panca dosa ei sloke panca alankara
krame ami kahi, suna, karaha vicara
pancafive; dosafaults; ei slokein this verse; pancafive; alankaraliterary embellishments; krameone after another; amiI; kahisay; sunakindly hear; karahagive; vicarajudgment.
"My dear sir, in this verse there are five faults and five literary ornaments. I shall state them one after another. Kindly hear Me and then give your judgment.
In the verse beginning with mahattvam gangayah there are five literary ornaments and five examples of faulty composition. There are two examples of the fault called avimrsta-vidheyamsa and one example each of the faults viruddha-mati, punar-ukti and bhagna-krama.
Vimrsta means "clean," and vidheyamsa means "predicate." It is a general rule of composition to establish a subject first and then give its predicate. For example, according to Sanskrit grammar if one says, "This man is learned," his composition is in order. But if one says, "Learned is this man," the composition is not in order. Such a flaw is called avimrsta-vidheyamsa-dosa, or the fault of unclean composition. The subject matter to be known of the verse is the glorification of the Ganges, and therefore the word idam ("this"), or what is known, should have been placed before instead of after the glorification. The subject matter already known should be placed before the unknown so that its meaning will not be misconstrued.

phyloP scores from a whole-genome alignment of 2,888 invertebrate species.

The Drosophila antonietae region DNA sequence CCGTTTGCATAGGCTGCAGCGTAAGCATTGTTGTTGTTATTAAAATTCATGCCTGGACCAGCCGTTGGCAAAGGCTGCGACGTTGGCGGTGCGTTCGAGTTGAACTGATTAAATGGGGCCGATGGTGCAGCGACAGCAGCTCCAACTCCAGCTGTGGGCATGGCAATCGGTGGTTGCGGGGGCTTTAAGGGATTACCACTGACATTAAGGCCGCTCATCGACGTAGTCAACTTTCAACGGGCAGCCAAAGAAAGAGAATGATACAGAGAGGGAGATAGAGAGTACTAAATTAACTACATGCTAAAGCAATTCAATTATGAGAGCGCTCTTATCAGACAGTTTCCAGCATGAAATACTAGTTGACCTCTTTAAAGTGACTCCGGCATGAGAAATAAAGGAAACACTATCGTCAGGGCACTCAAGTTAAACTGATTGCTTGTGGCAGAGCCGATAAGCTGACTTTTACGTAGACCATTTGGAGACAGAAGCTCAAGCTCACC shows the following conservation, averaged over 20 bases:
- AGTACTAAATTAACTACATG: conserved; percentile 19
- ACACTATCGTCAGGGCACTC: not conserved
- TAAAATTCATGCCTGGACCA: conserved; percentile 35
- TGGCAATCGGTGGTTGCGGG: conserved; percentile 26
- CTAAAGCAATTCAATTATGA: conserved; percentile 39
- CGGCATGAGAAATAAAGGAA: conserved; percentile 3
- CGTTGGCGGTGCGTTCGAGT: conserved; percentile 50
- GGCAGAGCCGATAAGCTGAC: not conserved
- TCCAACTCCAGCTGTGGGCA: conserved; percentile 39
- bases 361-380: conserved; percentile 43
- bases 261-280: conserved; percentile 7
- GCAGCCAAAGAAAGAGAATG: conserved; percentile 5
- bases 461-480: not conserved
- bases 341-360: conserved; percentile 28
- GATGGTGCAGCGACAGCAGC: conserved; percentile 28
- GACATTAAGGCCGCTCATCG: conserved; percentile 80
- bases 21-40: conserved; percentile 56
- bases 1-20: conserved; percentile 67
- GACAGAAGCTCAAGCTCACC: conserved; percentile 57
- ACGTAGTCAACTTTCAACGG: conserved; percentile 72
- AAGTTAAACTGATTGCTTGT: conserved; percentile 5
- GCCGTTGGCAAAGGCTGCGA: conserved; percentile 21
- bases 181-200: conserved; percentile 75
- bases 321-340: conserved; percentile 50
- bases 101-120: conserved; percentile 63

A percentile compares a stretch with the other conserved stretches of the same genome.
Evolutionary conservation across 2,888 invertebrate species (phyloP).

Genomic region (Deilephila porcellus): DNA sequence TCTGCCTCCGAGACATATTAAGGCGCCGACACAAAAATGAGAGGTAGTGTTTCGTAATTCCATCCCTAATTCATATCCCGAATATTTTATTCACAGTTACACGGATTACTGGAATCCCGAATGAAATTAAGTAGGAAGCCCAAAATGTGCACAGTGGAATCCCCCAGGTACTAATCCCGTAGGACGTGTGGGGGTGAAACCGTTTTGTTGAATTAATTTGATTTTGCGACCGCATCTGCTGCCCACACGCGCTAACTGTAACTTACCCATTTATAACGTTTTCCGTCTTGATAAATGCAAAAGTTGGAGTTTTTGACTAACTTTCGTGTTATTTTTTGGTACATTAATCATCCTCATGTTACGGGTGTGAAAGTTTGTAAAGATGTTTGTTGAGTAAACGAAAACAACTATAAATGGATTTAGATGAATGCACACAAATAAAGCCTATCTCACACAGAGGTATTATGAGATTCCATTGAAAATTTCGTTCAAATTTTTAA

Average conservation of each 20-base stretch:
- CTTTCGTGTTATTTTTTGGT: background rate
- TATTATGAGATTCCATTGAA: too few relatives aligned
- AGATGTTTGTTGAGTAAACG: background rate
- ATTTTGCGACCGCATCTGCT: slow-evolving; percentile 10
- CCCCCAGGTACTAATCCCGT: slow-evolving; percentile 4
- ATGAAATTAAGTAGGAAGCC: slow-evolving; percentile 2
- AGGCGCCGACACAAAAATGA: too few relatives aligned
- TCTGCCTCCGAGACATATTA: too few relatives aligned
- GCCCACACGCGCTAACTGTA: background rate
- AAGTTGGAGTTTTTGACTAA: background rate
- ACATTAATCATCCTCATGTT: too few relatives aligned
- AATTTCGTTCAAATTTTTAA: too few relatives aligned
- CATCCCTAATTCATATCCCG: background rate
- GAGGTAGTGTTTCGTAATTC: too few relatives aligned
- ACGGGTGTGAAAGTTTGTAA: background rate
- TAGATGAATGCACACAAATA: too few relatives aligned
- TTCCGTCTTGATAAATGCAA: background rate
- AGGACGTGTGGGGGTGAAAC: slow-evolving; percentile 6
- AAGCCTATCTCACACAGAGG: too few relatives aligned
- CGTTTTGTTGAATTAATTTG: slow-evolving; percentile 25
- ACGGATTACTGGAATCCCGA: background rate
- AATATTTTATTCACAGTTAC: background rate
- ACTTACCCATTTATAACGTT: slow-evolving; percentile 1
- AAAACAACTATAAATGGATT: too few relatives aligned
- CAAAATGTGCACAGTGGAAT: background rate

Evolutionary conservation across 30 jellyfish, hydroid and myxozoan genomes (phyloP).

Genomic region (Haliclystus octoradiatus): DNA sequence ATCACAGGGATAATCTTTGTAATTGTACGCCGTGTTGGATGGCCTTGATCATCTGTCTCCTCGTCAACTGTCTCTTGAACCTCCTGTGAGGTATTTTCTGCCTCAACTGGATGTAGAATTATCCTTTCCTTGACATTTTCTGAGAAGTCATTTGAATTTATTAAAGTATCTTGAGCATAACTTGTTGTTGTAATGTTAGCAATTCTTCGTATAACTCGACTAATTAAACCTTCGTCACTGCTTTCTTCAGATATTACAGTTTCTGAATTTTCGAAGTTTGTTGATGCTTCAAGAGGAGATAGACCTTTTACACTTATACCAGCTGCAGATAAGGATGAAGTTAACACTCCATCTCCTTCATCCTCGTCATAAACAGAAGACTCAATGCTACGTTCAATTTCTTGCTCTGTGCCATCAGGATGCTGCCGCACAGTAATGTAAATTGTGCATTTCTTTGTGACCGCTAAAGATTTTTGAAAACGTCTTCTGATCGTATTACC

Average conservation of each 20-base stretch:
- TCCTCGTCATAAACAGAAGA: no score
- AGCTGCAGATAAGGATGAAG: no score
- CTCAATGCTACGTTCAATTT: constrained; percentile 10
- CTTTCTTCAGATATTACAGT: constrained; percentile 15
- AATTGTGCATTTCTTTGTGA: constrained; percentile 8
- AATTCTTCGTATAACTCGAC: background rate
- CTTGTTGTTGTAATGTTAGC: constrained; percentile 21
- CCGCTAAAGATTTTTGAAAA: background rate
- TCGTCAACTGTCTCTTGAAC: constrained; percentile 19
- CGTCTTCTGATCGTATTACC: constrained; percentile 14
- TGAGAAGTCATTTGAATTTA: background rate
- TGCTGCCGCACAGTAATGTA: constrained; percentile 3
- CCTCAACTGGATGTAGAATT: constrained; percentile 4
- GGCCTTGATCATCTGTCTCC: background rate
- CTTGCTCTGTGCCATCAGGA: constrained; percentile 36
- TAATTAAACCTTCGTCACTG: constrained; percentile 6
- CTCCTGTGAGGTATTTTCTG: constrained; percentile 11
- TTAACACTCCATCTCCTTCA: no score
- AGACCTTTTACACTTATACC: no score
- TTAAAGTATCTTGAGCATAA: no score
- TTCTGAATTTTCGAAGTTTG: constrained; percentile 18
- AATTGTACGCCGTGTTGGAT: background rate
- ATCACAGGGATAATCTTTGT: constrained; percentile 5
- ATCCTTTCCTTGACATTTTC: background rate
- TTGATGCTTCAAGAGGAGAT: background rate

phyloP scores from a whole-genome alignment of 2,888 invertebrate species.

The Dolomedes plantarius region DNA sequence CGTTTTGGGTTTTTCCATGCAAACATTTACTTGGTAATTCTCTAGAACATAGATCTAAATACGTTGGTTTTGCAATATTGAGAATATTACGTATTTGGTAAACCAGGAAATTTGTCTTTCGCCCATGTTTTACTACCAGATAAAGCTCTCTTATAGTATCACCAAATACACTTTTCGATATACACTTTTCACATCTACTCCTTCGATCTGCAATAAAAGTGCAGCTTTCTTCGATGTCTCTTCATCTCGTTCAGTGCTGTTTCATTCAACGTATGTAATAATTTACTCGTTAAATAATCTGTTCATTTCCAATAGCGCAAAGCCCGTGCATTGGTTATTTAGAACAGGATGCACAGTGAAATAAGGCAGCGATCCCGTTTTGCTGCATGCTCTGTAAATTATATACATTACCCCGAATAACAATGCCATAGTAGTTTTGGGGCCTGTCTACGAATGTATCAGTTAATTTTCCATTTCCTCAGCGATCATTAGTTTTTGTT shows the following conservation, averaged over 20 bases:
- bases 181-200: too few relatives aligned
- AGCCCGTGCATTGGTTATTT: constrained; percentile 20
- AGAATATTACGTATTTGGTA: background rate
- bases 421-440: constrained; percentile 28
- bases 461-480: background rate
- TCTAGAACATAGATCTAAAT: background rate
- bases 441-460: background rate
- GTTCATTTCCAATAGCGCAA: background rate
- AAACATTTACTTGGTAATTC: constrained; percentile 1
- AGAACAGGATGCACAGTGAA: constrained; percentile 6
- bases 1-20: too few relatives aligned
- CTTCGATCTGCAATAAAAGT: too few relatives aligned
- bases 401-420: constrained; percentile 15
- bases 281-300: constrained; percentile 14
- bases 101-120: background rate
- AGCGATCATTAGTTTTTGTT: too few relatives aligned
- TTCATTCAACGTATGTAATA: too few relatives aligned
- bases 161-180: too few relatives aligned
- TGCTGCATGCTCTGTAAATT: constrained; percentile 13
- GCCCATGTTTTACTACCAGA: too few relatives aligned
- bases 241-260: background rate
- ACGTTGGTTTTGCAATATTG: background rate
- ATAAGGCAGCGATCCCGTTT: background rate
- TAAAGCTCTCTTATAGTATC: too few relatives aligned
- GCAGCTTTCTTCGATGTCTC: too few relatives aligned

The second instance of avimrsta-vidheyamsa-dosa occurs in the words dvitiya-sri-laksmir iva. In this composition the word dvitiya ("second") is vidheya, or unknown. Placing the unknown first to make the compound word dvitiya-sri-laksmir is another fault. The words dvitiya-srilaksmir iva were intended to compare the Ganges to the goddess of fortune, but because of this fault the meaning of the compound word was bewildering.
The third fault is that of viruddha-mati, or contradictory conception, in the words bhavani-bhartuh. The word bhavani refers to the wife of Bhava, Lord Siva. But since Bhavani is already known as the wife of Lord Siva, to add the word bharta, "husband," thus forming a compound meaning "the husband of the wife of Lord Siva," is contradictory, for thus it appears as if the wife of Lord Siva had another husband.
The fourth fault is punar-ukti, or redundancy, which occurs when the verb vibhavati ("flourishes"), which should have ended the composition, is further qualified by the unnecessary adjective adbhuta-guna ("endowed with wonderful qualities"). The fifth fault is bhagna-krama, which means "broken order." In the first, third and fourth lines there is anuprasa, or alliteration, created by the sounds ta, ra and bha, but in the second line there is no such anuprasa, and therefore the order is broken.

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